Terumitsu Ootani worked his way up the corporate ladder at a financial brokerage firm for 35 years and retired on his 60th birthday two years ago. To complete the classic Japanese salaryman story, Ootani should have filled his retirement with travel and giggling grandchildren.

Instead, Ootani and his wife, Kuniko, are up to their elbows in pickles and soybeans, plowing three large farm plots and producing enough organic vegetables to feed themselves and their children, with enough left to sell at market.

"If I were a billionaire, maybe I could do something different," said Ootani, who sold his Tokyo home and built a small farmhouse in the mountains 75 miles west of the capital. "Life is so long after retirement. If I lived on my pension, I would have just enough to eat. That's not what I wanted."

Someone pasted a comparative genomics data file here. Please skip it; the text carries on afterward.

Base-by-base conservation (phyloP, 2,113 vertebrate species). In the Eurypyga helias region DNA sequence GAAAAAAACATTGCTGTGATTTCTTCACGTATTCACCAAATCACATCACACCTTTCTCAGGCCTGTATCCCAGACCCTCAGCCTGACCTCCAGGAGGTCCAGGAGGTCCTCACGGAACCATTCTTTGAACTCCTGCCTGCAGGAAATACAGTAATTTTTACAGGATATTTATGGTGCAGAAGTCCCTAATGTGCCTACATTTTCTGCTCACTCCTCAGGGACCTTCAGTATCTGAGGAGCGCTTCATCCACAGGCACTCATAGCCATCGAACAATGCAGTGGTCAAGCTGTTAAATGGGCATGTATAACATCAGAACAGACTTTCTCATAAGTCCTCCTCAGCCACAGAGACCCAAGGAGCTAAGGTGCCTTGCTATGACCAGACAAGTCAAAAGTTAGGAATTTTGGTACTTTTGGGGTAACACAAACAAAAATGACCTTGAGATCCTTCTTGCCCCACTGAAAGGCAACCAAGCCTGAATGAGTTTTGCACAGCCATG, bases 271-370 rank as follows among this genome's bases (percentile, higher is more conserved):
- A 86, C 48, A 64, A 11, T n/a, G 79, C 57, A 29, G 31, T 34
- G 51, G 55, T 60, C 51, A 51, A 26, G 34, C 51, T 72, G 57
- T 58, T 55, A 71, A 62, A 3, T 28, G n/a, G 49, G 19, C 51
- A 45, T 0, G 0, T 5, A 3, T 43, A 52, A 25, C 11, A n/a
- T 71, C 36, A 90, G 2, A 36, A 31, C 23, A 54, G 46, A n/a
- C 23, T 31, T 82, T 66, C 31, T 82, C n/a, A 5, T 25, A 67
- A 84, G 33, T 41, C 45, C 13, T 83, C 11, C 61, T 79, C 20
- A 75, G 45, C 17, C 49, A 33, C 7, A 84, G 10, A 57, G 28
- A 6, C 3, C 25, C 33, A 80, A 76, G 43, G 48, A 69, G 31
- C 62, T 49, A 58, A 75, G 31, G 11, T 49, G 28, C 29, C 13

The Ootanis represent the new realities of retirement in a country with the world's longest-living population. Today, men's life expectancy is 77 years, eight years longer than in 1970. Women typically live almost a decade longer than a generation ago, to almost 84.

Yet despite this dramatic change in life expectancy, most people still retire at 60. And as people live longer, millions have changed their approach to the 20 or so years they can expect after retirement. The Japanese term for retirement used to be "extra life," a leisurely bonus tacked on to the end of a career when one usually was taken care of by family and a lifetime of savings.

But in a reflection of the new attitude, and often financial worry, about life after 60, the latest term for retirement is "second life." It has become a time when people try new careers and continue earning a paycheck. The Japanese government is encouraging this trend as one way to overcome the greatest long-term obstacle to this nation's economic recovery -- its rapidly changing population. Japan has an exploding number of elderly in need of expensive medical and pension benefits; the birth rate is dropping to a record low; and there are fewer laborers in the work force supporting those on pensions.